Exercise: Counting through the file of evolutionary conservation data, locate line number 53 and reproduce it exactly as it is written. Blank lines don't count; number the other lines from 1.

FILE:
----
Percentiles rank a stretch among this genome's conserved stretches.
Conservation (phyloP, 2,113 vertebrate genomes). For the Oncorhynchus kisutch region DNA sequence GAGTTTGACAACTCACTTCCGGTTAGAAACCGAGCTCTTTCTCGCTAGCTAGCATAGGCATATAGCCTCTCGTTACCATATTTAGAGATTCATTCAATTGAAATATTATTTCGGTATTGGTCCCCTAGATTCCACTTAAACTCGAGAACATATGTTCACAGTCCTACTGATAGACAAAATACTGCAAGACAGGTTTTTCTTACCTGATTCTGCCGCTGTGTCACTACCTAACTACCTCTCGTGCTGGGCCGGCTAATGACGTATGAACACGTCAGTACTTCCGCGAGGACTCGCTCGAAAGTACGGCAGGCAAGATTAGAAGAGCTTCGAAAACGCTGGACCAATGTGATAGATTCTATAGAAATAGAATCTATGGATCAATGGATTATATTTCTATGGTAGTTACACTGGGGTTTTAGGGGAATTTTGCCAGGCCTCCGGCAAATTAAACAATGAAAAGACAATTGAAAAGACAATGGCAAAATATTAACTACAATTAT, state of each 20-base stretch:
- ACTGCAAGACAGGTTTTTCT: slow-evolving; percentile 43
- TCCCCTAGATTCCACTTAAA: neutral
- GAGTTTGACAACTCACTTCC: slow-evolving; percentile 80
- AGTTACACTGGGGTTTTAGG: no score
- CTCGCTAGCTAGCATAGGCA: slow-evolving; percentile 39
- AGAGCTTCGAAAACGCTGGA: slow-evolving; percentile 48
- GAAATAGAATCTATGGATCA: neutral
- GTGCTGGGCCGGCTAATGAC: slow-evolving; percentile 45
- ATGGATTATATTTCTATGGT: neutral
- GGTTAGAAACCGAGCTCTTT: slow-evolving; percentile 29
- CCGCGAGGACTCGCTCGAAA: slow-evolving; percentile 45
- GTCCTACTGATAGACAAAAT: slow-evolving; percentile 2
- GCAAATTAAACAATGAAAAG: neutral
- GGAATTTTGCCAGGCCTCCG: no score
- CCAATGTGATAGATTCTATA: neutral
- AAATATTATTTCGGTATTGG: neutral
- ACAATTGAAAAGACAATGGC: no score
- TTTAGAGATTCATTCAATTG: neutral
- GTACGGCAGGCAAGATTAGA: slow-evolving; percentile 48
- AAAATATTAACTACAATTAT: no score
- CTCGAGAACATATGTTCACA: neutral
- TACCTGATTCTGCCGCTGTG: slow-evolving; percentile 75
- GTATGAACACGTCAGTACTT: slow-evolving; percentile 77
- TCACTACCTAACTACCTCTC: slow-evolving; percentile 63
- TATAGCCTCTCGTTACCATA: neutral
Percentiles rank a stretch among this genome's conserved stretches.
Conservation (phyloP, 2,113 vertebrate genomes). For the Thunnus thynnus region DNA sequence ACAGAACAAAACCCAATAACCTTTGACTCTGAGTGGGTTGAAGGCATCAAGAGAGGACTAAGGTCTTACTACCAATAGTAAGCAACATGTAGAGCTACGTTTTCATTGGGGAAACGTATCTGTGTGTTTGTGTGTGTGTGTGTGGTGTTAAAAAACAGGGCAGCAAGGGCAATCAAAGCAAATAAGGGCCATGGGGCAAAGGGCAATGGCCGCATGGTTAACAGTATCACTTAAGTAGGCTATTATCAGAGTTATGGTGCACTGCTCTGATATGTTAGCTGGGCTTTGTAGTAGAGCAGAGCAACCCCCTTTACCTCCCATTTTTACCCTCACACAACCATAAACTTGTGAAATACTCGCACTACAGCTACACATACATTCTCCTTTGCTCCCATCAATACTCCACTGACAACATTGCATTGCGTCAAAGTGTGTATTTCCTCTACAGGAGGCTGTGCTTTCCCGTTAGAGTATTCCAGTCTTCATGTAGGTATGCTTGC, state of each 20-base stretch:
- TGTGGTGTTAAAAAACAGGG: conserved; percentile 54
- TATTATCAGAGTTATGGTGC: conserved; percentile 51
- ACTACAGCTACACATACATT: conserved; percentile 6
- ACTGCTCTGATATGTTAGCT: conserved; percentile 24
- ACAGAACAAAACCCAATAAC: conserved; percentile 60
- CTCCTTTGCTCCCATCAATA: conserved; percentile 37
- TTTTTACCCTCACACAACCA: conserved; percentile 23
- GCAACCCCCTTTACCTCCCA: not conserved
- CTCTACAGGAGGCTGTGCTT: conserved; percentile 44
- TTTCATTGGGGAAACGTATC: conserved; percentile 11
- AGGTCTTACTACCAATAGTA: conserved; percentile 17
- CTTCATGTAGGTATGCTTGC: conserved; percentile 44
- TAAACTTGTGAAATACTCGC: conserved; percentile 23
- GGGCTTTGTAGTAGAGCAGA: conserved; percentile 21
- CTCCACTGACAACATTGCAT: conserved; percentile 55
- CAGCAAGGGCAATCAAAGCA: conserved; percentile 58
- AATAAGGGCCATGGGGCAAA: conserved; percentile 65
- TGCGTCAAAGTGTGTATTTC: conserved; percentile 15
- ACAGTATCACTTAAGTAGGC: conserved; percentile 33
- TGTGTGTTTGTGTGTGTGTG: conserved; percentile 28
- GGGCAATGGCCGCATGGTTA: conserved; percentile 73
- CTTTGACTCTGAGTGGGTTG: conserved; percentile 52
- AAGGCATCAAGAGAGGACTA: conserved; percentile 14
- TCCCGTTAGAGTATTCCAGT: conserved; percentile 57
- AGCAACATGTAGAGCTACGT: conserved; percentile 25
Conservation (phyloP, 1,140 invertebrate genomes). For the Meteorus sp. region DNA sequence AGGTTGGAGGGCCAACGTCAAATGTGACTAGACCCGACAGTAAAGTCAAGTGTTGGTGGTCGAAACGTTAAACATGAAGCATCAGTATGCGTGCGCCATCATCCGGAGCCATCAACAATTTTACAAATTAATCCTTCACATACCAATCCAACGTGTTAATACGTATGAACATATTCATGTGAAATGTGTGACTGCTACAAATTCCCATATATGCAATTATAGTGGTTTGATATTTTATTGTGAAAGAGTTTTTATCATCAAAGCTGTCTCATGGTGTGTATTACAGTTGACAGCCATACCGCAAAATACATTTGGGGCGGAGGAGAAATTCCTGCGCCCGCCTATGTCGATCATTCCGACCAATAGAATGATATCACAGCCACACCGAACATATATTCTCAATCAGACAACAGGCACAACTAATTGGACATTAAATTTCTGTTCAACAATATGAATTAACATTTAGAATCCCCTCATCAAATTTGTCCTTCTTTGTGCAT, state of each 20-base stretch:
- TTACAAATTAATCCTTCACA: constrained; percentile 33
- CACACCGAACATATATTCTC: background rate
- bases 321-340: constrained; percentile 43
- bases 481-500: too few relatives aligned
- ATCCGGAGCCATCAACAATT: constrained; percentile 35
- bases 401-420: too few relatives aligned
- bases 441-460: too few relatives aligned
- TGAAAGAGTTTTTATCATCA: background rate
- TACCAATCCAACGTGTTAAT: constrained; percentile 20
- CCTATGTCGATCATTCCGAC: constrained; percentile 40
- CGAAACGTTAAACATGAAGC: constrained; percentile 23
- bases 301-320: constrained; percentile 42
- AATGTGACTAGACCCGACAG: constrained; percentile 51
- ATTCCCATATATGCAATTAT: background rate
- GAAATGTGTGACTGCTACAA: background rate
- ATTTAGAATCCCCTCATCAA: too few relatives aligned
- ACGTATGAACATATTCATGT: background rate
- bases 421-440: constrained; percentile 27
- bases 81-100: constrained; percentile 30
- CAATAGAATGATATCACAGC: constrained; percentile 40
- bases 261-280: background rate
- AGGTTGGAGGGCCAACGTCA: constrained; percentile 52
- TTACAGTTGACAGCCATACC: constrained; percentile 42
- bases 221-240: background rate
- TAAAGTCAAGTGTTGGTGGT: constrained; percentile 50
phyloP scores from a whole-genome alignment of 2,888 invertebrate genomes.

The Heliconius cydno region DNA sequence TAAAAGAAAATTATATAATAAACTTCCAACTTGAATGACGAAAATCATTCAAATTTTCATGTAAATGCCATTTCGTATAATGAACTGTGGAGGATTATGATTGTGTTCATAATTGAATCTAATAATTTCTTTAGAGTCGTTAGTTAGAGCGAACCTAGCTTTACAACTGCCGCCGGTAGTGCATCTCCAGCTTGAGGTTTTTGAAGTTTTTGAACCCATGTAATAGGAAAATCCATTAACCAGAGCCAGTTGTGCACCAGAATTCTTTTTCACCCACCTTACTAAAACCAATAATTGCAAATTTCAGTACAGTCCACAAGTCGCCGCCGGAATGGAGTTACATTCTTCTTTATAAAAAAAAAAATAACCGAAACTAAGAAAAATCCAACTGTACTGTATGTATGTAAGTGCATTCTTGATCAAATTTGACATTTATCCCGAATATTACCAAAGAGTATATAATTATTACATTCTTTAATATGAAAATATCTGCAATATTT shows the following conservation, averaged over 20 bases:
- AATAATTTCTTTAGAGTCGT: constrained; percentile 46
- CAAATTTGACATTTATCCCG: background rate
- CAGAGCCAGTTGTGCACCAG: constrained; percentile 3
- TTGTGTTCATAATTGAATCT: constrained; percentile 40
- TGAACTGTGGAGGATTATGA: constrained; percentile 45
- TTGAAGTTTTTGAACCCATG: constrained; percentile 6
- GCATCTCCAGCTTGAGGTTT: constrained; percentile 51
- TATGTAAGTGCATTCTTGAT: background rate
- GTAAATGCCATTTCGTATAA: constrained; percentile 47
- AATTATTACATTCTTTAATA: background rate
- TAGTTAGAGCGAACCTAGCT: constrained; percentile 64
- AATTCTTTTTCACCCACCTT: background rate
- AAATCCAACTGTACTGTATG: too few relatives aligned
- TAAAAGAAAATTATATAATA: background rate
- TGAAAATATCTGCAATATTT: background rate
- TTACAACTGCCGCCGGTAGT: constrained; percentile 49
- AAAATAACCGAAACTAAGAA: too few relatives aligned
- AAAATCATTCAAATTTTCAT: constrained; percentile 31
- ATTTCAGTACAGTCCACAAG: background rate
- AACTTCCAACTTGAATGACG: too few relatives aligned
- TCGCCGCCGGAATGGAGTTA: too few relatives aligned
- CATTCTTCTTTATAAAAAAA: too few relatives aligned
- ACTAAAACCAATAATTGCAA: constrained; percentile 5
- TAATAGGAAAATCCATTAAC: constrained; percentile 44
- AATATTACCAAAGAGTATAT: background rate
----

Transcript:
- TCCCGTTAGAGTATTCCAGT: conserved; percentile 57